Problems not increased since lowering the drinking age
Drinking problems not increased since lowering the drinking age, UC lecturer says
August 29, 2012
There appears no strong evidence of large increases in problem drinking among young people since lowering the alcohol purchase age to 18 to warrant increasing the drinking age, University of Canterbury economics lecturer Eric Crampton said today.
He was making comment before MPs tomorrow vote on the Alcohol Reform Bill in Parliament to keep the purchase alcohol age to 18 or increase it to 20. Prime Minister John Key has said he will vote for the split option: 18 in bars and 20 at off-licence liquor outlets.
Crampton who has been in Canberra this week addressing the National Press Club on alcohol issues, said a case would need to be made that the harm mitigation outweighed the costs to those young people who behaved responsibly, but there could be a case worth answering.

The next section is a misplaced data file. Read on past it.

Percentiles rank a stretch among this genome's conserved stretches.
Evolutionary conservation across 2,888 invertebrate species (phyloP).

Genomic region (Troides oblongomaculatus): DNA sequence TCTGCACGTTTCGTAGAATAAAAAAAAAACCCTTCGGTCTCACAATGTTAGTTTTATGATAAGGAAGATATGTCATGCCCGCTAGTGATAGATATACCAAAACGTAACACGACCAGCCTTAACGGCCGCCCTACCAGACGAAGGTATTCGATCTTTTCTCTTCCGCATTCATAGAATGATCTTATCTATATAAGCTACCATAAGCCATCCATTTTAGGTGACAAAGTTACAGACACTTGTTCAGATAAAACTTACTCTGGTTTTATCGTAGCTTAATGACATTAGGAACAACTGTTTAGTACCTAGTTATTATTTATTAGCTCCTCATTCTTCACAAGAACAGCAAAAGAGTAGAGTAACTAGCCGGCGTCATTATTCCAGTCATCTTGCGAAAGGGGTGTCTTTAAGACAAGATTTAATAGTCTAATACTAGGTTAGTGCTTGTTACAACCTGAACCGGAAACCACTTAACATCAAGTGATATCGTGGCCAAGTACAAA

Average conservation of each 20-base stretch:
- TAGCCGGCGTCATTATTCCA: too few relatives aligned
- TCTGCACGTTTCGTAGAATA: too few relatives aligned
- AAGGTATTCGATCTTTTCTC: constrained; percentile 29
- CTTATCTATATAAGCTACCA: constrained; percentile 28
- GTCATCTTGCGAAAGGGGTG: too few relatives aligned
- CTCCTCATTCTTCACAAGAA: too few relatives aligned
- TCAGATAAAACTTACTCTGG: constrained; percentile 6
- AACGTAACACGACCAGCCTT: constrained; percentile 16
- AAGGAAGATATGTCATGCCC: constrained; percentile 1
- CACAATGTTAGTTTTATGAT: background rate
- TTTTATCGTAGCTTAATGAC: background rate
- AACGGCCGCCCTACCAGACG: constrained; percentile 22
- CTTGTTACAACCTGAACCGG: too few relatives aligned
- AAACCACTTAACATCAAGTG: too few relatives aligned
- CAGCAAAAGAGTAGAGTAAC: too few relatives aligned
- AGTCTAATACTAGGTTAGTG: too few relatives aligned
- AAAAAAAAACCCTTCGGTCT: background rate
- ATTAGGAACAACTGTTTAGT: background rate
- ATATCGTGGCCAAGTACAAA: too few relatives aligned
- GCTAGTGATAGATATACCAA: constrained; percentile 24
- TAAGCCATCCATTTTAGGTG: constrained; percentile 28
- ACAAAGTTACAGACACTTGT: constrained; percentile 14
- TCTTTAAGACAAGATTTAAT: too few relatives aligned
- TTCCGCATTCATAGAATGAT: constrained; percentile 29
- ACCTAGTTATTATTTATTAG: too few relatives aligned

``The Ministry of Social Development's most current social report showed that problem drinking among 15-24 year olds - the narrowest category on which they reported - simply had not increased substantially since the lowering of the alcohol purchase age,’’ Crampton said.
``In 1996-1997, the rate of potentially hazardous drinking among youths aged 15-24 was no different than it was in 2006-2007, the last year for which data was reported; the alcohol purchase age was reduced to 18 in 1999.
``Why should we expect that increasing the purchase age will reduce harms now when reducing the purchase age did not change the rate of potentially hazardous drinking?’’
Crampton said if there were problems with youth drinking culture, those problems were unlikely to be remedied by changing the drinking age. How odd would it be for a couple marrying at 18 to be forbidden from buying a bottle of champagne to take home to celebrate, he said.